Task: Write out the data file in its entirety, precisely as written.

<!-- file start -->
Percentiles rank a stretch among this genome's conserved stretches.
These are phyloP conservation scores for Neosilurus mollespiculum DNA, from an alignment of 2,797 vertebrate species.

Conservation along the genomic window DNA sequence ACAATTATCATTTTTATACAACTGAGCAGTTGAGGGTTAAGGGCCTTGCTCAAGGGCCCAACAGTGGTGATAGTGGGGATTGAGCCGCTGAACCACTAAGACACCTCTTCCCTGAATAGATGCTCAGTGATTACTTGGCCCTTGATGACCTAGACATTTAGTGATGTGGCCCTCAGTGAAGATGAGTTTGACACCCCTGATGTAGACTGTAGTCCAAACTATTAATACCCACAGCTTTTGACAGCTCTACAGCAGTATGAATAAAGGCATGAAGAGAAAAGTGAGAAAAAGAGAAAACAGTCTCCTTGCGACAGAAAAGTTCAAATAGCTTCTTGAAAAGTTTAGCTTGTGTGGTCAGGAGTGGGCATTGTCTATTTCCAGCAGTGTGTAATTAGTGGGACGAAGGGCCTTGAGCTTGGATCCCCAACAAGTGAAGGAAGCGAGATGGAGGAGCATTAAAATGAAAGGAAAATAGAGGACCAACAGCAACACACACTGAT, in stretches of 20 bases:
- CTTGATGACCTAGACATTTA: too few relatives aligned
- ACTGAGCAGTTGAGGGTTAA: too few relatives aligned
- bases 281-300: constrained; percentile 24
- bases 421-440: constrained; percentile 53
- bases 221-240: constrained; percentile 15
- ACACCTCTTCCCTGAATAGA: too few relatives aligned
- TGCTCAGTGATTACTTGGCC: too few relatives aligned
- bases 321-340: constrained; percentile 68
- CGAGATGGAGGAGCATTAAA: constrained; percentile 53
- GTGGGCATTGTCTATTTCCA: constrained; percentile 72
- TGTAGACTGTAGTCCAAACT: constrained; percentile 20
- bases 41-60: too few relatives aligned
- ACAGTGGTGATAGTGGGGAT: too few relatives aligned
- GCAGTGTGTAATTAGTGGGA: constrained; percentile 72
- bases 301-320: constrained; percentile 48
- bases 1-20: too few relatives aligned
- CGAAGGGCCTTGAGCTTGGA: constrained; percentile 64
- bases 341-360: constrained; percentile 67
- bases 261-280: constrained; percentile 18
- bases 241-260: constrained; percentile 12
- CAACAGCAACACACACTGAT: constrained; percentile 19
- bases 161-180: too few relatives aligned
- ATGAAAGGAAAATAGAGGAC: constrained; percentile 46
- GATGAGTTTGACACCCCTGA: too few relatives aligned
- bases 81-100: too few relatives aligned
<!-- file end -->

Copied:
Percentiles rank a stretch among this genome's conserved stretches.
These are phyloP conservation scores for Neosilurus mollespiculum DNA, from an alignment of 2,797 vertebrate species.

Conservation along the genomic window DNA sequence ACAATTATCATTTTTATACAACTGAGCAGTTGAGGGTTAAGGGCCTTGCTCAAGGGCCCAACAGTGGTGATAGTGGGGATTGAGCCGCTGAACCACTAAGACACCTCTTCCCTGAATAGATGCTCAGTGATTACTTGGCCCTTGATGACCTAGACATTTAGTGATGTGGCCCTCAGTGAAGATGAGTTTGACACCCCTGATGTAGACTGTAGTCCAAACTATTAATACCCACAGCTTTTGACAGCTCTACAGCAGTATGAATAAAGGCATGAAGAGAAAAGTGAGAAAAAGAGAAAACAGTCTCCTTGCGACAGAAAAGTTCAAATAGCTTCTTGAAAAGTTTAGCTTGTGTGGTCAGGAGTGGGCATTGTCTATTTCCAGCAGTGTGTAATTAGTGGGACGAAGGGCCTTGAGCTTGGATCCCCAACAAGTGAAGGAAGCGAGATGGAGGAGCATTAAAATGAAAGGAAAATAGAGGACCAACAGCAACACACACTGAT, in stretches of 20 bases:
- CTTGATGACCTAGACATTTA: too few relatives aligned
- ACTGAGCAGTTGAGGGTTAA: too few relatives aligned
- bases 281-300: constrained; percentile 24
- bases 421-440: constrained; percentile 53
- bases 221-240: constrained; percentile 15
- ACACCTCTTCCCTGAATAGA: too few relatives aligned
- TGCTCAGTGATTACTTGGCC: too few relatives aligned
- bases 321-340: constrained; percentile 68
- CGAGATGGAGGAGCATTAAA: constrained; percentile 53
- GTGGGCATTGTCTATTTCCA: constrained; percentile 72
- TGTAGACTGTAGTCCAAACT: constrained; percentile 20
- bases 41-60: too few relatives aligned
- ACAGTGGTGATAGTGGGGAT: too few relatives aligned
- GCAGTGTGTAATTAGTGGGA: constrained; percentile 72
- bases 301-320: constrained; percentile 48
- bases 1-20: too few relatives aligned
- CGAAGGGCCTTGAGCTTGGA: constrained; percentile 64
- bases 341-360: constrained; percentile 67
- bases 261-280: constrained; percentile 18
- bases 241-260: constrained; percentile 12
- CAACAGCAACACACACTGAT: constrained; percentile 19
- bases 161-180: too few relatives aligned
- ATGAAAGGAAAATAGAGGAC: constrained; percentile 46
- GATGAGTTTGACACCCCTGA: too few relatives aligned
- bases 81-100: too few relatives aligned